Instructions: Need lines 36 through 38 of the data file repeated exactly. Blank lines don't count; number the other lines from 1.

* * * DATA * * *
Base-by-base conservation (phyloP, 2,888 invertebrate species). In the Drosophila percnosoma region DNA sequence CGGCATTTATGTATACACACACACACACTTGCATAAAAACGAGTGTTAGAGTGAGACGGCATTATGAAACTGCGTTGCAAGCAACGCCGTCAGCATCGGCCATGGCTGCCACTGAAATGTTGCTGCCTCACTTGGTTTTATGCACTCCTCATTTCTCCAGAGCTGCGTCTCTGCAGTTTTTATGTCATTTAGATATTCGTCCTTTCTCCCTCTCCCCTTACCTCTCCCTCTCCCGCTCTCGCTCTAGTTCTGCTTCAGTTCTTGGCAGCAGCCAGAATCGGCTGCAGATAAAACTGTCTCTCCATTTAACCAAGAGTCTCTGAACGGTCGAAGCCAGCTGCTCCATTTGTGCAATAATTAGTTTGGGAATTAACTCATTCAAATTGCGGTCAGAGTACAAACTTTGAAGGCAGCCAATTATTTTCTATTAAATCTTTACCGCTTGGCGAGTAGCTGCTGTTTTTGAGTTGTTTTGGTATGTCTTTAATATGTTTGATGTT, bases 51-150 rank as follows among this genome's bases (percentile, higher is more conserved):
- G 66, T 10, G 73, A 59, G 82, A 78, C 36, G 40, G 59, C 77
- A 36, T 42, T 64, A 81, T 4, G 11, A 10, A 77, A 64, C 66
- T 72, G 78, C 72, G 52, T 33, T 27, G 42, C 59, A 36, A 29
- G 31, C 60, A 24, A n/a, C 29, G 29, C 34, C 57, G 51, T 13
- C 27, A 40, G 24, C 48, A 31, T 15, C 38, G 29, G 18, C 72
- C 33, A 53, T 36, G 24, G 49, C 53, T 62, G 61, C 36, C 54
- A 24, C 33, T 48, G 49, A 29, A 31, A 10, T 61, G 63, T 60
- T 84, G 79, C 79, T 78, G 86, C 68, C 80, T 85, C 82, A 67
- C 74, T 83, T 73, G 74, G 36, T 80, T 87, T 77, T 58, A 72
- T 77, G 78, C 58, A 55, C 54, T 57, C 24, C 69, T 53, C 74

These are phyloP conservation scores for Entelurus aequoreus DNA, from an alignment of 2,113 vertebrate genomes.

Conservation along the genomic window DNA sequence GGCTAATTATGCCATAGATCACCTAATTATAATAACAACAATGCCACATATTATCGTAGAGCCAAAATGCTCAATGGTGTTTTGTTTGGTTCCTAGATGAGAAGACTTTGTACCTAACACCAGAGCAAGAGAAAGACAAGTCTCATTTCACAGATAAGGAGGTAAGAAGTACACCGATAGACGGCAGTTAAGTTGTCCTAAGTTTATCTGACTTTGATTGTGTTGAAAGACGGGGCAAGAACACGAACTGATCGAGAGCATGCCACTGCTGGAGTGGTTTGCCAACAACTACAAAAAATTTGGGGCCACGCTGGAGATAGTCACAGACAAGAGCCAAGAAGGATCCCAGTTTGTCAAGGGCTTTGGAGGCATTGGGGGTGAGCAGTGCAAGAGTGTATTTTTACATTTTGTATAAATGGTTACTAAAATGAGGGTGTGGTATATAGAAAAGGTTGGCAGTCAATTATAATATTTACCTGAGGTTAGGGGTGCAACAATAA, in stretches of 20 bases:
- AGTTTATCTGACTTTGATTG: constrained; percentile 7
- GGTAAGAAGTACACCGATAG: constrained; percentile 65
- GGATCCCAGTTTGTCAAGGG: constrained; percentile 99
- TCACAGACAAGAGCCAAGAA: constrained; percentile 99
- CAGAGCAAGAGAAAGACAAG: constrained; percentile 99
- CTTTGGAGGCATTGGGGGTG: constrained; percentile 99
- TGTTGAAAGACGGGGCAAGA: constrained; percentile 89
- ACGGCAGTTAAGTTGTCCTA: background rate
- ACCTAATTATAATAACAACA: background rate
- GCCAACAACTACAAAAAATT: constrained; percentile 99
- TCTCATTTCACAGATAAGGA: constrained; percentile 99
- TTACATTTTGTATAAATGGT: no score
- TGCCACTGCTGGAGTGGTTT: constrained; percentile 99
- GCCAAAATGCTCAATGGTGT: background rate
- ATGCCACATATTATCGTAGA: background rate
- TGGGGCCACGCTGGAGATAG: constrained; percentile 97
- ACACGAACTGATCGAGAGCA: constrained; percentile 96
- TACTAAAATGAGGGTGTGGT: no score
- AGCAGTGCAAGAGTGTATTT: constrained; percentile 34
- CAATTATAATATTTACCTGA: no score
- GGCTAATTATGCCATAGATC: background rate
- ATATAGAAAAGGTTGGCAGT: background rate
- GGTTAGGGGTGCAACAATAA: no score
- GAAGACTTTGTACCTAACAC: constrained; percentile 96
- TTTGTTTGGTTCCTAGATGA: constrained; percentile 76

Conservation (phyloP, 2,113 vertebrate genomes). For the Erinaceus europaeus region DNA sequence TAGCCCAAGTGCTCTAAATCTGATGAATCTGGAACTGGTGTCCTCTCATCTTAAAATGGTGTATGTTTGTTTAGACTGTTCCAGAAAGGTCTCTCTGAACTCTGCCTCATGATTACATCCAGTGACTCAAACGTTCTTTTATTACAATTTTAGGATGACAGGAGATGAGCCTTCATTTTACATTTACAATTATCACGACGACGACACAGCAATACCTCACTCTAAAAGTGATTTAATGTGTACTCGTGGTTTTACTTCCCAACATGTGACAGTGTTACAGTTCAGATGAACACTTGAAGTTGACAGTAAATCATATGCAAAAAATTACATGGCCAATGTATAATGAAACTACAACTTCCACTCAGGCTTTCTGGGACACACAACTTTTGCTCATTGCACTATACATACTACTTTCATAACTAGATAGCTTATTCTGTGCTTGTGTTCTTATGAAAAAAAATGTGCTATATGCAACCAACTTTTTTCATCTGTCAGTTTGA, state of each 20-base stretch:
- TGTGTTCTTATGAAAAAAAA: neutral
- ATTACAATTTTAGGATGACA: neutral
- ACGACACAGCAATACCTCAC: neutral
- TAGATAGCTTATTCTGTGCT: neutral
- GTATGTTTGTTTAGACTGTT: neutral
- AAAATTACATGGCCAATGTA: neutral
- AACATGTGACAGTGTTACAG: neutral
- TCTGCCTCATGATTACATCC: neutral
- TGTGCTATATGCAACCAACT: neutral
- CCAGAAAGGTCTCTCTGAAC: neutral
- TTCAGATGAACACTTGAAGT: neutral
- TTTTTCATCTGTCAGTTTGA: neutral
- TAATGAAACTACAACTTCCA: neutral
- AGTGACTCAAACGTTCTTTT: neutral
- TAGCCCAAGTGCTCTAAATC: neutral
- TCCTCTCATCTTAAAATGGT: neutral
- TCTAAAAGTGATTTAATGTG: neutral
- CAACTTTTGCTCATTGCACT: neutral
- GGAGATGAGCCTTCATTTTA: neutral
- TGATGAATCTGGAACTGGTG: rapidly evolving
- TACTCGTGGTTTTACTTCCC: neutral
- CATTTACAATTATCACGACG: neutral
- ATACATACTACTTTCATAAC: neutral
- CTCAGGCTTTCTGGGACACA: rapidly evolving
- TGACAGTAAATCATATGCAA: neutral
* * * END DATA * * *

- GGTTAGGGGTGCAACAATAA: no score
- GAAGACTTTGTACCTAACAC: constrained; percentile 96
- TTTGTTTGGTTCCTAGATGA: constrained; percentile 76